The California Association of REALTORS® (C.A.R.), one of the largest real estate trade organizations in the U.S. with more than 190,000 members, recently undertook a high-visibility campaign against proposed tax reform under consideration by members of Congress. All Association members are encouraged to participate in C.A.R.’s Call to Action. For information, visit www.car.org. C.A.R.’s anti-tax reform campaign gained traction this past week with the purchase of full-page newspaper ads in several of California’s major daily newspapers and national publications, including the San Diego Union-Tribune, Orange County Register, Los Angeles Times, Bakersfield Californian, Sacramento Bee, Modest Bee and Fresno Bee, as well as The Wall Street Journal’s D.C. edition and Politico’s print edition. The newspaper ads, dated Nov. 14, were formatted as an open letter to President Trump and California’s Congressional Delegation and signed by C.A.R. President Steve White. The full-page newspaper ad stated: “Congress is considering legislation that would punish homeowners, eliminate the financial benefits for homebuyers and leave hundreds of thousands of people across California much worse off than they are today. If the goal of tax reform is to help middle-class Americans keep more of their hard-earned money, this proposal fails miserably. Tax reform shouldn’t hurt Californians, but the House of Representatives proposal does, in a big way. It eliminates important incentives that help first-time homebuyers by capping the Mortgage Interest Deduction, limiting property tax deductibility and changing capital gains exemptions. From theOregon border south to San Diego, working Californians take a beating.” The ad featured a question followed by a response: “How could any member of the California Delegation think this plan is good for the Golden State? The average California house costs two-and-a-half times the national average and housing supply projections show the state will be nearly 3 million houses short by 2020. Only 32 percent of California families are able to purchase a median-priced home. With homeownership already a stretch, or out of reach altogether for so many Californians, now is NOT the time to make owning a home more difficult.” The ad can be viewed by clicking this link, http://www.car.org/aboutus/mediacenter/newsreleases/2017releases/taxreformopenletterad. The ad did not include details from a C.A.R. press release about provisions in the House bill, such as: lowering the mortgage interest deduction cap from $1 million to $500,000; eliminating the mortgage interest deduction on second homes; eliminating moving expenses; eliminating state and local income tax deductions; capping property tax deductions at $10,000; and, extending the capital gains exclusion qualification period from two years to five years. Other features of the House bill included doubling of the standard deduction for couples from $12,700 to $24,000 per family, increasing the child tax credit from $1,000 to $1,600 per child and lowing inheritance taxes on large estates. Popular 401(k) retirement savings plans used by many Americans would be unchanged. . According a C.A.R. press release, the Senate bill retains the $1 million mortgage interest deduction but completely eliminates the ability to deduct state and local income taxes, including eliminating property tax deductions. It also contains many of the real estate provisions in the House bill. Also this past week, C.A.R. was joined by members of California’s homebuilding and housing community, including the California Building Industry Association and the California Housing Consortium, in calling attention to the proposed tax reform’s numerous disincentives to homeownership. In a related development, the Orange County Register newspaper this past week published an opinion column by Diane Harkey, chair of the California State Board of Equalization and California’s highest ranking Republican. Harkey wrote in her op/ed: “Unfortunately, the Republican plan in D.C. is mimicking the California model by penalizing professionals, businesses and home ownership for those of us in states with an already high cost of living. It encourages retooling of industries and skewing tax refunds toward less-populated, smaller states with a lower cost of living. The plan reduces tax rates by eliminating worthy incentives to home ownership, which is for most Americans their largest investment and pathway to financial security. “Reductions in corporate tax rates and repatriation of offshore dollars are worthy goals that will stimulate job growth, but our politicians in D.C. seem to be getting lost in ideological warfare to prove that they are not robbing the poor. Transferring benefits to beleaguered states attempting to rekindle manufacturing jobs and allowing ‘refunds’ for taxes that many did not pay is not tax reform. “Elimination of the State and Local Tax deduction will harm the people of California who have worked hard to save and build equity in their homes and communities. Estimates are that property values will drop precipitously, affecting all as the market readjusts. While our state income tax is the highest in the nation, we do thanks to Proposition 13 have the benefit of relatively low property taxes. If property values and assessments drop, communities will be impacted, prodding our legislature to fill the gap by demanding higher property taxes, or local debt to fill the voids. I can envision a spiral effect and blame that will be laid on the doorstep of Republicans in D.C. and those who support them.” Here is a link to Harkey’s op/ed: http://www.ocregister.com/2017/11/14/california-republicans-in-congress-should-remember-the-no-new-tax-pledge/ On Thursday, Nov. 16, the House of Representatives passed its version of the tax reform bill. The bill, called the Tax Cuts and Job Act, passed 227-205, with every Democrat and 13 Republican members voting no. The House version would reduce the corporate tax rate from 35 percent to 20 percent and reduce the number of tax brackets from even to four. It would also recalibrate the tax code to work in similar ways as an international system already used by foreign nations across the globe. House passage is just one step, however. The Senate Finance Committee is working on a separate measure that could be brought to a vote within two weeks. Here is C.A.R.’s statement in response to the House tax bill that passed: “We are disappointed with today’s passage of H.R. 1, the so-called Tax Cut and Jobs Act,” said C.A.R. President Steve White. “This bill is simply a direct attack on California housing and homeownership. Eliminating the incentive for people to buy homes and raising taxes on hundreds of thousands of California homeowners only puts the American dream further out of reach. We support fiscally responsible tax reform but lowering corporate taxes on the backs of middle-class families would be catastrophic. C.A.R. thanks the many courageous California Congressional members who believed their constituents deserved better and voted to do the right thing by opposing the bill.”
How bad is housing affordability? The California Association of REALTORS® (C.A.R.) recently reported that home affordability statewide has dropped to its lowest level in a decade, and it’s worse in San Diego County. The 10-year low in purchasing power was blamed on tight housing inventory that has pushed home prices higher. In the third quarter of this year, C.A.R. said only 28 percent of California households could afford the state's $555,680 median-priced home, compared to 29 percent in the second quarter and 31 percent in the third quarter a year ago. In San Diego County, only 26 percent of households could afford to purchase a median-priced home, which remained unchanged from 2016. C.A.R. said it was the 18th consecutive quarter for its statewide Housing Affordability Index (HAI) index to be below 40 percent, and the lowest since the third quarter of 2015. California's housing affordability index hit a peak of 56 percent in the first quarter of 2012. C.A.R.’s HAI measures the percentage of all households that can afford to purchase a median-priced, single-family home in California. The index is considered the most fundamental measure of housing well-being for home buyers in the state. To afford the statewide median-priced single family home of $555,680, a household would need to earn $112,100 annually to make the necessary $2,800 monthly payments, according to C.A.R. The payment includes principal, interest, and taxes on a 30-year, fixed-rate mortgage with a 20 percent down payment and an effective composite interest rate of 4.16 percent. The effective interest rate in the second quarter 2017 was 4.09 percent and 3.76 percent in the third quarter of 2016. The C.A.R. report also said that the affordability of condominiums and townhomes also dipped slightly from 39 percent during the second quarter of 2017 to 38 percent during the third quarter of 2017. To qualify for the purchase of a $440,000 median-priced condominium or townhome, a California resident would need to earn $88,770 to make monthly payments of $2,200. Meanwhile, in other recent real estate news, while affordability has been a long problem in San Diego and the rest of California, Zillow reports the rate of homeownership is still increasing. “Housing costs are rising, competition among buyers is fierce and the number of homes actually available to buy is at historic lows, and still, the U.S. homeownership rate is on the rise, climbing for the second straight quarter to its highest level since 2014 and proving American home buyers are nothing if not tenacious and resourceful,” said Dr. Svenja Gudell, Zillow’s chief economist. Also on the bright side, the San Diego real estate market was the fourth “hottest” in the country in October, based on views of online sales listings. The website Realtor.com, the consumer website of the National Association of REALTORS®, reports a typical San Diego property was on the market for just 40 days in October, compared to the national median of 73 days. The only markets hotter than San Diego were also in California, including San Jose-Silicon Valley, Vallejo-Fairfield and San Francisco-Oakland. Regarding home prices, San Diego had the third highest annual home price increase in the nation in August, a distinction not reached since 2014, according to a leading real estate index. San Diego County’s home prices have risen 7.8 percent from August of last year and .09 percent between July and August said Standard & Poor’s CoreLogic Case-Shiller Indices. Only Seattle and Las Vegas had bigger increases in the 20-city index. In the last two years, the San Diego region has averaged around 10th place in the S&P index, making August’s jump noteworthy. San Diego’s yearly increases outpaced the nationwide gain of 6.1 percent and the rest of California. Seattle had the biggest yearly increase at 13.2 percent, followed by Las Vegas at 8.6 percent. Los Angeles and San Francisco had 6.1 percent increases. The lowest increases were in Chicago at 3.7 percent and Washington, D.C., at 3.4 percent. The indices were created by taking the price of homes in those cities in January 2000, assigning them a value of 100, and tracking their subsequent rise and fall. In August, San Diego’s mark was at 245.55, representing a home value increase of nearly two and a half times over nearly 18 years. Prices have risen at a greater rate only in Los Angeles. Trending nationally, unemployment is continuing to fall, despite the impact in September of Hurricanes Harvey and Irma on depressed payrolls in Texas and Florida. The nation’s jobless rate fell a notch further in October to a 17-year low of 4.1 percent. The unemployment figure has fallen sharply this year from 4.8 percent in January, suggesting the long-term expansion in the labor market remains solid under the Trump administration. Taking the last three months together, employers added on average 162,000 jobs a month. That is down slightly from last year and the first half of this year, but still well above what’s needed to absorb the natural increase in the workforce population, the government said.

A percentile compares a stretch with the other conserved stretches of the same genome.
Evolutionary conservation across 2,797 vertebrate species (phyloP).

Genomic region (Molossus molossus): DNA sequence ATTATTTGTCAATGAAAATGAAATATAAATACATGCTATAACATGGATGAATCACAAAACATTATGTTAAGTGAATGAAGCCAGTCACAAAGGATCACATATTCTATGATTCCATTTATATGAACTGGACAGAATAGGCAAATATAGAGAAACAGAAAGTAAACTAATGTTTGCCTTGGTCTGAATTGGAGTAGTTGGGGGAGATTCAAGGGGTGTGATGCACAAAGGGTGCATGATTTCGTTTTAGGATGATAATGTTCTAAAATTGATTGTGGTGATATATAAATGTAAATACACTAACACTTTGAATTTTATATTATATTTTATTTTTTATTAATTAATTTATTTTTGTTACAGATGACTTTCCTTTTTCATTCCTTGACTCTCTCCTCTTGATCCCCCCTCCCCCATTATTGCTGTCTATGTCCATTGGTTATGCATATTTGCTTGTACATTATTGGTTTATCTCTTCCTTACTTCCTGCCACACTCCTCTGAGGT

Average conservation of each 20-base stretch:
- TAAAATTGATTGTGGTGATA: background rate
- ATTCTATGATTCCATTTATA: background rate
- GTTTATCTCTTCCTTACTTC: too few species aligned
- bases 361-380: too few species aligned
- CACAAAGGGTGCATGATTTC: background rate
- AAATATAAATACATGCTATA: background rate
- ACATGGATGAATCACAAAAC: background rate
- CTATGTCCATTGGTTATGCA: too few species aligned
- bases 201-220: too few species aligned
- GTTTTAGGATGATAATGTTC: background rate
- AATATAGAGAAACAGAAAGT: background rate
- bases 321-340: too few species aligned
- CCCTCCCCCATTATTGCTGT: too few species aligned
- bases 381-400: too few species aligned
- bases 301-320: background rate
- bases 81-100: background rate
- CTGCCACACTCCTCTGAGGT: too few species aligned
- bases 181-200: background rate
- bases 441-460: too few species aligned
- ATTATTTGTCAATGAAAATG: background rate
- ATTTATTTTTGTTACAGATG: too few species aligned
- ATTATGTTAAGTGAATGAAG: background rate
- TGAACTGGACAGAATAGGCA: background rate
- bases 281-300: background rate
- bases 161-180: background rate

N.A.R. Call to Action- The Congressional Tax Cut and Jobs Act Dramatically Weakens Home-ownership Incentives
The Congressional Tax Cut and Jobs Act Dramatically Weakens Homeownership Incentives
Act Now! We’re Almost Out of Time!C.A.R. and NAR are STRONGLY OPPOSING the Congressional Tax Cut and Jobs Act that was released this week. C.A.R. opposes the proposal because it dramatically weakens the tax code incentives for homeownership.
ACTION ITEMAsk your Member of Congress to oppose this and any tax reform proposal that dramatically weakens the incentive for homeownership.
Ask your Representative to OPPOSE this reform proposal because it dramatically weakens tax incentives for owning a home.
Enter Your PIN: 182028921or the PIN number FOUND HERE followed by the # sign to be connected to your Member of Congress's office.Call from 6:00 AM to 2:00 PM Pacific Time Weekdays When staff answers the phone, you can use the following script:"Hi, this is (insert your name). I'm a constituent and a REALTOR®. Please ask my Representative to OPPOSE this and ANY tax reform proposal that WEAKENS THE INCENTIVE TO OWN HOMES." C.A.R. OPPOSES the Tax Cut and Jobs Act Because: We must reverse the decline in California’s homeownership rate. For over 100 years Congress has incentivized homeownership with the tax code; currently through the mortgage interest deduction. Any effort at reforming the tax code should maintain and prioritize this incentive. The current proposal only pays lip service to incentivizing homeownership. The proposed changes will result in only top earners itemizing their deductions. Therefore, the vast majority of people will no longer receive any tax incentive to purchase a home. So, while the proposal keeps the mortgage interest deduction, the incentive effect of the deduction for Americans to become homeowners disappears. It weakens the mortgage interest deduction.
- It caps the mortgage interest deduction to the interest on a mortgage principle of $500,000.
- Homeowners would no longer be able to deduct the interest they pay on home equity loans.
- The deductibility would be eliminated for second homes and limited to loans on a family’s primary residence.